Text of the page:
On November 25, 2019, the U.S. Food & Drug Administration (FDA) announced that it had issued warning letters to 15 U.S. businesses engaged in the sale of products containing cannabidiol (CBD); that it had published a revised Consumer Update detailing safety concerns about CBD products; and that it “cannot conclude that CBD is generally recognized as safe (GRAS)” for use in human or animal food. These actions and statements by FDA cut against industrywide hopes that FDA might soon realign its enforcement policy in light of market realities.
The Warning Letters
The warning letters targeted private companies based in Arizona, California, Colorado, Florida, New York, Kentucky, Oklahoma, Oregon and Texas. One company in California, for instance, was cited by FDA for suggesting that CBD can be used to treat diseases and disorders such as PTSD, multiple sclerosis, Crohn’s disease and schizophrenia. That same company was also cited for promoting adulterated foods, a violation of the Food, Drug & Cosmetic Act (FDCA), based on the business’ marketing of CBD gummies as a human food and for marketing an unapproved new animal drug, also unlawful under the FDCA, based on its offering of CBD spray and soft chews for pets. (A number of warning letters, including one sent to a Florida CBD company, also warned of FDA’s inability to conclude, among qualified experts, that CBD is GRAS for its use in human or animal food.)
An Oregon business was advised that its “K9 oil” and dog treats were unapproved new animal drugs in violation of the FDCA and that its CBD products marketed to “help… cells regenerate” and “balance… the mind and body by promoting natural healing through the endocannabinoid system” constituted the unapproved new drugs under the FDCA. The warning letters also advised businesses that labeling CBD products “dietary supplements”—widely practiced in the industry—was a violation of the FDCA given the use of CBD in an approved drug (Epidiolex).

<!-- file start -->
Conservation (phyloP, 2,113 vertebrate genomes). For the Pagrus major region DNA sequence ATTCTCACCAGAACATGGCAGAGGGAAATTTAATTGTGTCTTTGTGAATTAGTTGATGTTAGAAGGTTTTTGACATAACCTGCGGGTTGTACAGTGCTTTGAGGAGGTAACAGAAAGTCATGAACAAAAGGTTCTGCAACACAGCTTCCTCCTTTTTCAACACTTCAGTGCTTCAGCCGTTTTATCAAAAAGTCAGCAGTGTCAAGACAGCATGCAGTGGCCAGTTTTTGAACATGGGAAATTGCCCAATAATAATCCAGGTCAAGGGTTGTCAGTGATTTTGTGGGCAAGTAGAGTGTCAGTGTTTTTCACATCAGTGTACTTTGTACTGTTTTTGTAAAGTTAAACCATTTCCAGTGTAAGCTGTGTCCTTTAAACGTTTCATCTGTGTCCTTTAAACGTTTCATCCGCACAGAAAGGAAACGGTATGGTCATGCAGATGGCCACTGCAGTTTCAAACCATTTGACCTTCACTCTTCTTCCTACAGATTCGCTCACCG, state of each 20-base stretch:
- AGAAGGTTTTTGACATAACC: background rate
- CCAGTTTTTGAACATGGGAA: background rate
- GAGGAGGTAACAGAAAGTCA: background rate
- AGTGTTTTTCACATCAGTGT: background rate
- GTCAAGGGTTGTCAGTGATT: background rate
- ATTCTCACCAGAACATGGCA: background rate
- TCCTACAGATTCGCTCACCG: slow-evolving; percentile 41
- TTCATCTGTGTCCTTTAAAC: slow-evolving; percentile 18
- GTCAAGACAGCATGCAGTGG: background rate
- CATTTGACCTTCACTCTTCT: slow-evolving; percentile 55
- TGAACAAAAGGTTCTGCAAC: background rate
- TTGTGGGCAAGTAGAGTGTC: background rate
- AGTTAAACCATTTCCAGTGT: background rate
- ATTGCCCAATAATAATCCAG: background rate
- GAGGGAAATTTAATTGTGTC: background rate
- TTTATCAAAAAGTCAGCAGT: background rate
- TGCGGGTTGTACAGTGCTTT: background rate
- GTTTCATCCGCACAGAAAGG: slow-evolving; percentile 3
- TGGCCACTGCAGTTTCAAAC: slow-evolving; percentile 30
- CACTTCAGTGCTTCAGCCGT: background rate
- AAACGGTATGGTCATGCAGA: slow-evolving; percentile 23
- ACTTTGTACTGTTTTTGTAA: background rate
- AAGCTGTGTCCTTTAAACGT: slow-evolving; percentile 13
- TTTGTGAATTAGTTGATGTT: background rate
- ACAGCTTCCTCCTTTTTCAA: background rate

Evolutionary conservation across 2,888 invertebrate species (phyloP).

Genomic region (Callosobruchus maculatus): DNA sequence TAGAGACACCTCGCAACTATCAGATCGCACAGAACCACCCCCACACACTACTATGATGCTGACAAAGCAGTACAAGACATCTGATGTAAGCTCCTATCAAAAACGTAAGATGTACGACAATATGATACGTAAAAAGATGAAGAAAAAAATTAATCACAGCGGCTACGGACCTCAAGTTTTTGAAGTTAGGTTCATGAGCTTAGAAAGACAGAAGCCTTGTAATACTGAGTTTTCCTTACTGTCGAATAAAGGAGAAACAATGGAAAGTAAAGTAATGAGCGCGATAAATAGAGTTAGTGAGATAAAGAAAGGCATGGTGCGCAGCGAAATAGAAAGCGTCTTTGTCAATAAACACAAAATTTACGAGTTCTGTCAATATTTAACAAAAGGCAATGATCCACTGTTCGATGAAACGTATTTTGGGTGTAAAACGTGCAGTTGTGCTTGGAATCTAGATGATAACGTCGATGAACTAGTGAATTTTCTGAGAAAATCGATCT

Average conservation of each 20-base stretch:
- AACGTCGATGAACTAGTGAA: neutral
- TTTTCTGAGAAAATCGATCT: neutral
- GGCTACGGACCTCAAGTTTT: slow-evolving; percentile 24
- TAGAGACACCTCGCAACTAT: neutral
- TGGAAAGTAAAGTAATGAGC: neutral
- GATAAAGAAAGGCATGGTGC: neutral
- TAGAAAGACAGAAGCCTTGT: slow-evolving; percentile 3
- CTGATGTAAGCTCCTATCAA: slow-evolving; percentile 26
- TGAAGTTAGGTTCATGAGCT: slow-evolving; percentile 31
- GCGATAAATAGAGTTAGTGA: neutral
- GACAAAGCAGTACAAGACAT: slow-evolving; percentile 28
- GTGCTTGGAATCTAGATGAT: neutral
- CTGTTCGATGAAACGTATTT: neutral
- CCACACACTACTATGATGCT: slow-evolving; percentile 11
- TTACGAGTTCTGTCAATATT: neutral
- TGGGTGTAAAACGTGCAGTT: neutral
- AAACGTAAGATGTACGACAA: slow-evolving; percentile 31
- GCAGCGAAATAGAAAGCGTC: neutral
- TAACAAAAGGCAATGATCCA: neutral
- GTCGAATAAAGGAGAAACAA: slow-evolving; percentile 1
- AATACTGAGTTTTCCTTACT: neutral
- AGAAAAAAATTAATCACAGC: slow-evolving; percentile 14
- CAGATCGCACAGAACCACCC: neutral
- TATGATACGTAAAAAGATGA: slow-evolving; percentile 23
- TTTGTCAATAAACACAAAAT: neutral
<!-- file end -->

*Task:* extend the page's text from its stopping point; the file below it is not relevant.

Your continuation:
These warning letters are not the first of their kind: FDA has been issuing warning letters relating to CBD products since 2015. However, this recent burst of 15 warning letters appears to have just tripled the amount of warning letters issued by FDA this year, an indication that although regulatory reform may be on the horizon, FDA is not slowing down.
The Consumer Update (CBD)
Among other things, while the Consumer Update recognizes the obvious—“cannabidiol (CBD) seems to be available almost everywhere, and marketed as a variety of products including drugs, food, dietary supplements, cosmetics, and animal health products”—it just as quickly reminds consumers that, aside from Epidiolex, an oral solution for the treatment of certain seizures, FDA “has not approved any other CBD products.” Relatedly, the Consumer Update flags the lack of sufficient data on CBD’s effects and identifies potential risks associated with the use of CBD products, among them liver injury (identified as a potential risk during FDA’s review of the marketing application for Epidiolex), drug interactions and male reproductive toxicity (shown in male offspring of CBD-treated pregnant females in laboratory animal studies).
As FDA attempts to make clear in its Consumer Update, while many companies are selling and marketing CBD products as elixirs for ailments and diseases ranging from muscle aches to Alzheimer’s, the medical benefit claims are being overstated while the potential medical risks are being ignored or disregarded. The Consumer Update also reiterated FDA’s stance on the labeling of CBD products as dietary supplements: “We are aware that there may be some products on the market that add CBD to a food or label CBD as a dietary supplement. Under federal law, it is illegal to market CBD this way.”